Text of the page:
considered pursuant to Iowa Rule of Professional Conduct 32.1.5, the court
reasoned ―the experience, reputation and ability of the lawyers performing the
services conclude that the hourly rates applied to the services are fees
customarily charged in the locality for similar legal services.‖ While the time
involved seemed ―excessive,‖ the court noted the work involved and the ultimate
success in the favorable ruling on summary judgment.
The 2008 Trustees’ Report indicates the Trust assets total approximately sixty million
dollars, with total income distribution to the beneficiaries of $1,747,046.
Because the summary judgment ruling was on appeal, caution dictated
that the Trust should assume responsibility for the payment of the fees for the
Trustee. Yet the court further found,
once a finality has been reached, either through the decision in the
current appeal or through an ultimate hearing on the issues raised
by the Objector, it would then be appropriate to determine to whom
some or all of such fees and costs should be assessed and proper
reimbursement made to the Trust if that is deemed proper at that
The court then awarded: $42,860 fees and $8,882.84 costs to the attorney for
the Trustees, to be later reviewed as to allocation under Iowa Code section
633A.4507; $3895.60 fees to attorney for preparation of 2008 annual report; and
$2000 fees for guardian ad litem in connection with the 2008 report. The latter
fees were to be paid from the Trust.
In support of their application for fees the Trustees recap the drawn-out
procedural background leading up to summary judgment.
The 2008 annual
report, filed on July 9, 2009, was set to come on for hearing on August 13, 2009,
after notice was served on the thirty-eight beneficiaries. One day before the
hearing, the Objector’s counsel requested some additional Trust information
along with a continuance of the hearing. The Trustees complied with providing
several documents to the Objector’s counsel and the court continued the hearing
until Monday, September 14.
Late on Friday afternoon, September 11, the
Objector’s counsel faxed the Trustees’ counsel a request for additional
information to help determine whether the Objector would object to the annual
report. Counsel also faxed to the Polk County Clerk of Court the ―Objection to
2008 Trustees’ Report,‖ which was filed the following Monday. At the September
14 hearing, Objector’s counsel again requested a continuance, and the court
complied, continuing the hearing until November 5. The Trustees provided the
Objector more information and both sides engaged in discovery. The November
5 hearing was again continued on the Objector’s request, with the court setting
the new date for March 1, 2010. Becoming more convinced that the Objector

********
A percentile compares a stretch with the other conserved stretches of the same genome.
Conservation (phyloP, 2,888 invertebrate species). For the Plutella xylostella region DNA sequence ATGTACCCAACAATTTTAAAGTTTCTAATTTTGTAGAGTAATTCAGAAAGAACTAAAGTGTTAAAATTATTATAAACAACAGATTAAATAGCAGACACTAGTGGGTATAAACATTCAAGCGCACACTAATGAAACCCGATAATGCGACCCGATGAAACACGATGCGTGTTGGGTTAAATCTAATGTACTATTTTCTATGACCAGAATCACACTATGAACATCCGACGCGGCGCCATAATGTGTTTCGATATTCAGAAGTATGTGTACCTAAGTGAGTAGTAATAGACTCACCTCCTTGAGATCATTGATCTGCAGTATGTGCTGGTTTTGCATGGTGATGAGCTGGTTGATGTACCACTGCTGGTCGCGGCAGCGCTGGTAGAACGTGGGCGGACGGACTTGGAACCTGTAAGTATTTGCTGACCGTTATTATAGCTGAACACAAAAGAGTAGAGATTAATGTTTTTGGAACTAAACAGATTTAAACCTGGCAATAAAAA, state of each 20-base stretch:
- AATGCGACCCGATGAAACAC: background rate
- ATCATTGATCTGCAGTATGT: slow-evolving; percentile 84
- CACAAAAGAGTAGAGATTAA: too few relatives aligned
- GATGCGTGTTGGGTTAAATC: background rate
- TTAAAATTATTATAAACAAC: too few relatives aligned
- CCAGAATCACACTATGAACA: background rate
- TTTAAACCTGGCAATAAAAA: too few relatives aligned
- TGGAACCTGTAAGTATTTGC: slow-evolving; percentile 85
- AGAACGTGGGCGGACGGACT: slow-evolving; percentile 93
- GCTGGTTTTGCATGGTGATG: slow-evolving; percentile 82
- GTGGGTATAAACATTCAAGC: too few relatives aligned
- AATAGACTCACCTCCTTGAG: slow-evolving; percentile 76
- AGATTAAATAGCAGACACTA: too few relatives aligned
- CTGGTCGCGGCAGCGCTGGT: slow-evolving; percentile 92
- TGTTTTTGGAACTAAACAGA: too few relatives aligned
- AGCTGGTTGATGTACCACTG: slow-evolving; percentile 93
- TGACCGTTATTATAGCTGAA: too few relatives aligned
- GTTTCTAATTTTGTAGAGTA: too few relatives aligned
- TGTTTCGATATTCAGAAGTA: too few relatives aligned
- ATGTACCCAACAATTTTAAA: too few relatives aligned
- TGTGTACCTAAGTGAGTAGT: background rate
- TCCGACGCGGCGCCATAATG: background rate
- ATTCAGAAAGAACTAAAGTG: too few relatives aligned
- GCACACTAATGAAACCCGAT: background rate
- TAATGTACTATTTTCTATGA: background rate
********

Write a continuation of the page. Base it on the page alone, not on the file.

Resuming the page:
had no grounds upon which to prove any of her vague allegations, the Trustees
moved for summary judgment on December 31, 2009 (filed January 4, 2010).
The Objector resisted and the matter came on for hearing on January 22, 2010.
In considering the fee application, the court stated,
[The] analysis reveals that the work involved was not only for the
issues regarding the discovery motions and the Motion for
Summary Judgment but also in the research and preparation
directed toward the possibility of a hearing on the underlying issues
raised by Ms. Decker in her Objections to the 2008 Annual Report.
The hiring of an expert that incurred the costs for which application
has been made for reimbursement was directly related to the fact
that Ms. Decker had indicated her intent to use the services of an
Additionally, much of the research time related to
preparation for a hearing on the issues raised by the Objector.
On our review we find no abuse of the district court’s discretion, as the court
clearly considered the appropriate factors set out in Iowa Rule of Professional
Conduct 32.1.5 in granting the application for fees and costs. We affirm the
district court’s award of fees and costs.
We affirm the district court’s grant of the Trustees’ motion for summary
judgment as to all parts of the 2008 report that merely reflected the activity of the
Trust for the 2008 year. We also affirm as to the Objector’s issues related to the
allocation of assets, including the Wells Fargo holdings in 2008, as such was pre-
approved in the 2007 report, to which she failed to lodge any objection. As to the
Objector’s claim going forward, that the 2008 report sought approval of the same
investment holdings, we reverse the district court and remand for hearing on her
objection as to ―the retention of all assets comprising the trust estate, including
the large concentration of Wells Fargo & Company stock.‖ We affirm the award
of fees and costs.
AFFIRMED IN PART, REVERSED IN PART, AND REMANDED.